The data that follows is according to a February 11, 2019 report from the Manufactured Housing Institute (MHI) delivered by email to their members.
The Arlington, VA based trade group issued it with their normal copyright notice, but as their attorneys know, there are specific circumstances when copyrighted materials can lawfully be republished for analysis, commentary, fact-checks and/or other valid reasons and circumstances that apply for news media. That’s why savvy readers know that CNN often shows news clips and logos from Fox News, or Fox News may show clips from MSNBC or CNN, etc. There are reasons why there are no lawsuits pending between news outlets for that, and it is explored in more depth in the report linked in the text/image box below.
The meat of the MHI release to their members is as shown below.
5,984 New HUD Code Homes Shipped in December
In December 2018, new manufactured home shipments decreased 17.7% to 5,984 homes as compared to the 7,269 homes shipped in December 2017. Total shipments for December 2018 were 1,706 homes less than November. Compared with December 2017, the trend is mixed with shipments of single-section homes down by 35.8% and multi-section homes up by 5.8%. Total shipments for the full year of 2018 are 96,540 which is a 3.9% increase over 2017. Total floors shipped in December 2018 decreased 10.5% to 9,398 compared to December 2017.
Of the 5,984 homes shipped in December, there were 56 homes designated as FEMA units shipped to Alabama. For calendar 2018, there were a total of 1,329 FEMA units shipped.
The seasonally adjusted annual rate (SAAR) of shipments was 84,530 in December 2018, down 7.7% from the adjusted rate of 91,626 in November 2018. The SAAR corrects for normal seasonal variations and projects annual shipments based on the current monthly total.
In December, 133 plants representing 35 corporations reported production data which is one more plant than in November 2018.
— End of quoted portion of MHI release. —
Fact-Checks and Analysis
There are valid explanations why the Manufactured Housing Institute (MHI) and the Manufactured Housing Association for Regulatory Reform (MHARR) have slight variations in their official new home shipment totals, both of which presumably come from Institute for Building Technology and Safety (IBTS) acting on behalf of the U.S. Department of Housing and Urban Development (HUD). That difference could be summarized under how each handle “destination pending” designated homes in their respective reports. It’s normally a negligible tally, but worthy of note solely for the clarity that it isn’t necessarily a factual misstatement.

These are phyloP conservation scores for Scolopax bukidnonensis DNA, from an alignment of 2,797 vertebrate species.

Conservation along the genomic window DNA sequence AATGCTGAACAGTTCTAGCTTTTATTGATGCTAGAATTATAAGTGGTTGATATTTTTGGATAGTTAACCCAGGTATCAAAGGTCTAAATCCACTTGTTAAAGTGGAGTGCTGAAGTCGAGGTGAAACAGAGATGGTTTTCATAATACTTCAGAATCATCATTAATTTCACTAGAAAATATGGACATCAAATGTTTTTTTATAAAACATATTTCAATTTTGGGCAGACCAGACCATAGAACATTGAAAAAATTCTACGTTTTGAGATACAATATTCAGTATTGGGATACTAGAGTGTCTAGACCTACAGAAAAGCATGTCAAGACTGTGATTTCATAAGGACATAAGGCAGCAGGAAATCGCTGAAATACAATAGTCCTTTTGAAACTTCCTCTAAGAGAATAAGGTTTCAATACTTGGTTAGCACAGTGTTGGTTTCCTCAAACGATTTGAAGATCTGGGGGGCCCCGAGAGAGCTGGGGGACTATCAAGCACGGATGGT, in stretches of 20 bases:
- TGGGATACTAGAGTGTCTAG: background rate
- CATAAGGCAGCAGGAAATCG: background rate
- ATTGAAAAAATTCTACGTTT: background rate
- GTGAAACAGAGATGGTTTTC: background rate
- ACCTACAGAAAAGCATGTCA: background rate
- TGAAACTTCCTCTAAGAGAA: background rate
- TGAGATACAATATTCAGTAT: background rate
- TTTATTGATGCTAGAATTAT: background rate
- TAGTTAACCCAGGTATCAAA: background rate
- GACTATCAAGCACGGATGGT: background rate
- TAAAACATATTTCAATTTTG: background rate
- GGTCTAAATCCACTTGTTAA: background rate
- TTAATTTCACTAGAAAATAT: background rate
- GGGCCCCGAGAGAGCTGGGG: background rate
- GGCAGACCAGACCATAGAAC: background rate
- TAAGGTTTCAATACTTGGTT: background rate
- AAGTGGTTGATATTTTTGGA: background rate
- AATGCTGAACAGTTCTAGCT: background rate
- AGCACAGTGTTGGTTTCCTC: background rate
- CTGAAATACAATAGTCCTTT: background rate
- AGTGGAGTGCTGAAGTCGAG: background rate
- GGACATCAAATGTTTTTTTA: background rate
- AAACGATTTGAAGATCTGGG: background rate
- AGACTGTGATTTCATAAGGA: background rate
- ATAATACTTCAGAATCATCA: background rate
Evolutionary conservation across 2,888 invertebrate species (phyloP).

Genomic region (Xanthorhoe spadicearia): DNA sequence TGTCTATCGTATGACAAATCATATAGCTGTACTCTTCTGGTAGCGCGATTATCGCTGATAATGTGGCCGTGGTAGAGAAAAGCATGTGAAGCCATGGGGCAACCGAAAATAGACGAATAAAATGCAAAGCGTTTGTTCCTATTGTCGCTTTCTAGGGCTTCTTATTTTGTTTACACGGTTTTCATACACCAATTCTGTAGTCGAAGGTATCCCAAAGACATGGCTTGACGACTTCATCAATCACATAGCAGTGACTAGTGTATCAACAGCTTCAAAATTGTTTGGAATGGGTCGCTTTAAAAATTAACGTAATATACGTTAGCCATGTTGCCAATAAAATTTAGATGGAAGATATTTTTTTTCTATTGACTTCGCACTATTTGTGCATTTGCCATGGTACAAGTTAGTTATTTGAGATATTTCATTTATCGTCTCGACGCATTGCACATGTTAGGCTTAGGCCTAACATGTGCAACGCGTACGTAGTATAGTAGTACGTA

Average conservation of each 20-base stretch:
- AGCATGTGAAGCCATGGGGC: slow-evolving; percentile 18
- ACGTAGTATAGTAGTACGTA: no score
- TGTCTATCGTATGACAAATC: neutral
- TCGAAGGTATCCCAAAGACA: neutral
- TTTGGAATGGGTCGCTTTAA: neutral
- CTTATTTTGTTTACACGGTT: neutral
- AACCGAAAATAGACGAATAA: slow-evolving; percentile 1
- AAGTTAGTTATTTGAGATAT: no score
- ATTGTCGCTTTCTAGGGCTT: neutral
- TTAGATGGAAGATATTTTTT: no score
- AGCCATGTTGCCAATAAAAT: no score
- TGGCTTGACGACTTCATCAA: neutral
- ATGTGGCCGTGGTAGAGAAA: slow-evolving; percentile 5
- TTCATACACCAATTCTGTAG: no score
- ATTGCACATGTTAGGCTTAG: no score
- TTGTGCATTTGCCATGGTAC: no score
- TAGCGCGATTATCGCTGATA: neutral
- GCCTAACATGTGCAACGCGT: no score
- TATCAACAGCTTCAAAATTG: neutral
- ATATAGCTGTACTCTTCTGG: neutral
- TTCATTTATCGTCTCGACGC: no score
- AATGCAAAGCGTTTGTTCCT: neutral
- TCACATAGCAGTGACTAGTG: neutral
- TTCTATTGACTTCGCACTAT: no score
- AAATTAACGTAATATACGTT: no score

As a point of reference, MHARR reported the following for 2017 and 2018 new home production totals.
- 2017 – 92,902 homes
- 2018 – 96,555 homes
So MHI shows 15 less units out of 96,555 total built in 2018, a tiny fraction of a percent. In fairness to MHI, with the proper disclosures, it’s a non-issue, save to those in MHVille who practice puffery on their blog.
Using MHARR’s data, there was only 3,653 difference between the total production of 2017 and 2018. Given that the National Association of Realtors said in 2018 that some 8.3 million more housing units are needed in the U.S., the news of any drop or failure to meet even modest expectations ought to furrow brows of discerning manufactured housing professionals and investors.
The Daily Business News on MHProNews will break the above down, as follows.
- “For calendar 2018, there were a total of 1,329 FEMA units shipped.”
- “Total shipments for the full year of 2018 are 96,540 which is a 3.9% increase over 2017.”
- “Total floors shipped in December 2018 decreased 10.5% to 9,398 compared to December 2017.”
A) Absent from the above is the fact that earlier in the year, MHI and/or member firms were projecting 107,000 new manufactured homes produced for the year. The totals are thus more than 10,000 new manufactured home units short of that already meager MHI target.
B) Off that 3,653 units difference, 1329 were FEMA MHUs, which means that retail or residential use growth was actually only 2,324.
C) What is utterly lacking in this or other recent MHI communications is why – during an affordable housing crisis – there are declining new home shipment trends?
D) What is equally lacking are explanations for what has contributed to this trend, that MHI has either ignored and/or arguably has facilitated. That has purportedly occurred with either the expressed or implied support of Knoxville, TN metro-based Clayton Homes and their related lending units.
E) Finally, as MHI was beating-the-bushes for year-end renewals of their members, they spent significant sums on a video from which the stills below were compiled. They clearly stated – and thus wanted industry professionals to believe – that there was ‘momentum’ – when in fact they of all sources in MHVille knew what the trends were about to reveal. Is that a deceptive trade practice? A lack of truth-in-advertising by MHI? The decline of shipments year-over-year at the close of 2018 is an issue that can’t be ignored, save by those who believe that they benefit from ignoring the troubling facts.
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